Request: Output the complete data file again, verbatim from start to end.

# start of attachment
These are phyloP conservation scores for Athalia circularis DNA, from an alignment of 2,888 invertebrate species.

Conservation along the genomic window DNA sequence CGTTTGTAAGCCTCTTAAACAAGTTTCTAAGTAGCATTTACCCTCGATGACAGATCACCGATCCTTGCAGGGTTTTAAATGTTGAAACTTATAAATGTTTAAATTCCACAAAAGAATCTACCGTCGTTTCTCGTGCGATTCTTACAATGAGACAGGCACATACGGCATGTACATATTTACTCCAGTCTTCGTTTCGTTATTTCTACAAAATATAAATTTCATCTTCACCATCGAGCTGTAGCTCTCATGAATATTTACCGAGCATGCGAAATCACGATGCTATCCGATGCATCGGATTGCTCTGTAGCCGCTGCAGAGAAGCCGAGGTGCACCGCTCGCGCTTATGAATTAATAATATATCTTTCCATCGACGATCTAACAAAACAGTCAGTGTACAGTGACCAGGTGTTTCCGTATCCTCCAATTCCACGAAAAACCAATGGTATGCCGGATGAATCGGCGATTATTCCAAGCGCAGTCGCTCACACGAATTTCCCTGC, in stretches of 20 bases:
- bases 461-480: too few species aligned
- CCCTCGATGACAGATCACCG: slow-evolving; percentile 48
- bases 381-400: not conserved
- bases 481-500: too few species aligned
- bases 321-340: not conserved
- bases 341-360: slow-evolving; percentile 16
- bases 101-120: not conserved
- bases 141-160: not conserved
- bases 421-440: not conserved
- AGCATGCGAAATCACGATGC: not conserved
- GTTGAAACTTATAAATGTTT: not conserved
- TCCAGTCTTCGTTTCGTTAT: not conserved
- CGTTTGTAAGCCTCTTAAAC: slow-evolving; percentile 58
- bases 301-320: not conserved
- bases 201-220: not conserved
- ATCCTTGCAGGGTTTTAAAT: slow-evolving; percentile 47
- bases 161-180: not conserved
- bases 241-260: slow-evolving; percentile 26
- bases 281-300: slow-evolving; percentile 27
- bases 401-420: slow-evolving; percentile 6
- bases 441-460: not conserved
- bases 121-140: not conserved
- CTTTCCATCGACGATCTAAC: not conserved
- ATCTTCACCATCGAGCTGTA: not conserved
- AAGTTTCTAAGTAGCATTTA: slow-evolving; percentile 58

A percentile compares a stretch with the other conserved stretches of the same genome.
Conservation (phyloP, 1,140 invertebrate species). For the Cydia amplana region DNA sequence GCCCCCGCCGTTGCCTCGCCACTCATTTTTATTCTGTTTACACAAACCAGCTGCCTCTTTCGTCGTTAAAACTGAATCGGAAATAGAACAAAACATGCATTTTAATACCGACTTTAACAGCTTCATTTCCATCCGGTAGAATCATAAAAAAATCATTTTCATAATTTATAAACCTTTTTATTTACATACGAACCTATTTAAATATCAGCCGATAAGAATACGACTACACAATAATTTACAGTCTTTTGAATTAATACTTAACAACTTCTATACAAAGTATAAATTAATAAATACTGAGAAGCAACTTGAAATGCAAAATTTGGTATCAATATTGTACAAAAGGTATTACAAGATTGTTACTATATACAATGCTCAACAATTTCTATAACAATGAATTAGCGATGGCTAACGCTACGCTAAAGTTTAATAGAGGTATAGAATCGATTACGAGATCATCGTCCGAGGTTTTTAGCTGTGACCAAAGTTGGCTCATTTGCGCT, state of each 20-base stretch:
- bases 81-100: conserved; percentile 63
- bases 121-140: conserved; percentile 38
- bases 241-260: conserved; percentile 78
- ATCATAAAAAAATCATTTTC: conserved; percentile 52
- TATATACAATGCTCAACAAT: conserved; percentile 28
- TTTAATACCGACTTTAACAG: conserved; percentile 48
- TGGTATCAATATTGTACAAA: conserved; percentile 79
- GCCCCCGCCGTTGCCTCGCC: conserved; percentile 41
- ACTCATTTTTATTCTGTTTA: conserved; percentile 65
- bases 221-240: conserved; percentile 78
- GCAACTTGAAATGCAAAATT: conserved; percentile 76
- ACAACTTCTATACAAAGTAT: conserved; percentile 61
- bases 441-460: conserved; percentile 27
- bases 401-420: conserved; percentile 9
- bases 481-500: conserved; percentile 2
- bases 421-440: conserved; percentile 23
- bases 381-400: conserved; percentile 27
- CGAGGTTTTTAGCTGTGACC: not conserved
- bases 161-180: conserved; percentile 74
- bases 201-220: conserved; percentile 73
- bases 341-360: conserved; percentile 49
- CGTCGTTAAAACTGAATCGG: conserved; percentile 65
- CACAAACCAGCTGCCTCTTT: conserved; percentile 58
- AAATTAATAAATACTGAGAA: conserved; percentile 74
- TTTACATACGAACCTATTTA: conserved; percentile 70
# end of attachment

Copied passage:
These are phyloP conservation scores for Athalia circularis DNA, from an alignment of 2,888 invertebrate species.

Conservation along the genomic window DNA sequence CGTTTGTAAGCCTCTTAAACAAGTTTCTAAGTAGCATTTACCCTCGATGACAGATCACCGATCCTTGCAGGGTTTTAAATGTTGAAACTTATAAATGTTTAAATTCCACAAAAGAATCTACCGTCGTTTCTCGTGCGATTCTTACAATGAGACAGGCACATACGGCATGTACATATTTACTCCAGTCTTCGTTTCGTTATTTCTACAAAATATAAATTTCATCTTCACCATCGAGCTGTAGCTCTCATGAATATTTACCGAGCATGCGAAATCACGATGCTATCCGATGCATCGGATTGCTCTGTAGCCGCTGCAGAGAAGCCGAGGTGCACCGCTCGCGCTTATGAATTAATAATATATCTTTCCATCGACGATCTAACAAAACAGTCAGTGTACAGTGACCAGGTGTTTCCGTATCCTCCAATTCCACGAAAAACCAATGGTATGCCGGATGAATCGGCGATTATTCCAAGCGCAGTCGCTCACACGAATTTCCCTGC, in stretches of 20 bases:
- bases 461-480: too few species aligned
- CCCTCGATGACAGATCACCG: slow-evolving; percentile 48
- bases 381-400: not conserved
- bases 481-500: too few species aligned
- bases 321-340: not conserved
- bases 341-360: slow-evolving; percentile 16
- bases 101-120: not conserved
- bases 141-160: not conserved
- bases 421-440: not conserved
- AGCATGCGAAATCACGATGC: not conserved
- GTTGAAACTTATAAATGTTT: not conserved
- TCCAGTCTTCGTTTCGTTAT: not conserved
- CGTTTGTAAGCCTCTTAAAC: slow-evolving; percentile 58
- bases 301-320: not conserved
- bases 201-220: not conserved
- ATCCTTGCAGGGTTTTAAAT: slow-evolving; percentile 47
- bases 161-180: not conserved
- bases 241-260: slow-evolving; percentile 26
- bases 281-300: slow-evolving; percentile 27
- bases 401-420: slow-evolving; percentile 6
- bases 441-460: not conserved
- bases 121-140: not conserved
- CTTTCCATCGACGATCTAAC: not conserved
- ATCTTCACCATCGAGCTGTA: not conserved
- AAGTTTCTAAGTAGCATTTA: slow-evolving; percentile 58

A percentile compares a stretch with the other conserved stretches of the same genome.
Conservation (phyloP, 1,140 invertebrate species). For the Cydia amplana region DNA sequence GCCCCCGCCGTTGCCTCGCCACTCATTTTTATTCTGTTTACACAAACCAGCTGCCTCTTTCGTCGTTAAAACTGAATCGGAAATAGAACAAAACATGCATTTTAATACCGACTTTAACAGCTTCATTTCCATCCGGTAGAATCATAAAAAAATCATTTTCATAATTTATAAACCTTTTTATTTACATACGAACCTATTTAAATATCAGCCGATAAGAATACGACTACACAATAATTTACAGTCTTTTGAATTAATACTTAACAACTTCTATACAAAGTATAAATTAATAAATACTGAGAAGCAACTTGAAATGCAAAATTTGGTATCAATATTGTACAAAAGGTATTACAAGATTGTTACTATATACAATGCTCAACAATTTCTATAACAATGAATTAGCGATGGCTAACGCTACGCTAAAGTTTAATAGAGGTATAGAATCGATTACGAGATCATCGTCCGAGGTTTTTAGCTGTGACCAAAGTTGGCTCATTTGCGCT, state of each 20-base stretch:
- bases 81-100: conserved; percentile 63
- bases 121-140: conserved; percentile 38
- bases 241-260: conserved; percentile 78
- ATCATAAAAAAATCATTTTC: conserved; percentile 52
- TATATACAATGCTCAACAAT: conserved; percentile 28
- TTTAATACCGACTTTAACAG: conserved; percentile 48
- TGGTATCAATATTGTACAAA: conserved; percentile 79
- GCCCCCGCCGTTGCCTCGCC: conserved; percentile 41
- ACTCATTTTTATTCTGTTTA: conserved; percentile 65
- bases 221-240: conserved; percentile 78
- GCAACTTGAAATGCAAAATT: conserved; percentile 76
- ACAACTTCTATACAAAGTAT: conserved; percentile 61
- bases 441-460: conserved; percentile 27
- bases 401-420: conserved; percentile 9
- bases 481-500: conserved; percentile 2
- bases 421-440: conserved; percentile 23
- bases 381-400: conserved; percentile 27
- CGAGGTTTTTAGCTGTGACC: not conserved
- bases 161-180: conserved; percentile 74
- bases 201-220: conserved; percentile 73
- bases 341-360: conserved; percentile 49
- CGTCGTTAAAACTGAATCGG: conserved; percentile 65
- CACAAACCAGCTGCCTCTTT: conserved; percentile 58
- AAATTAATAAATACTGAGAA: conserved; percentile 74
- TTTACATACGAACCTATTTA: conserved; percentile 70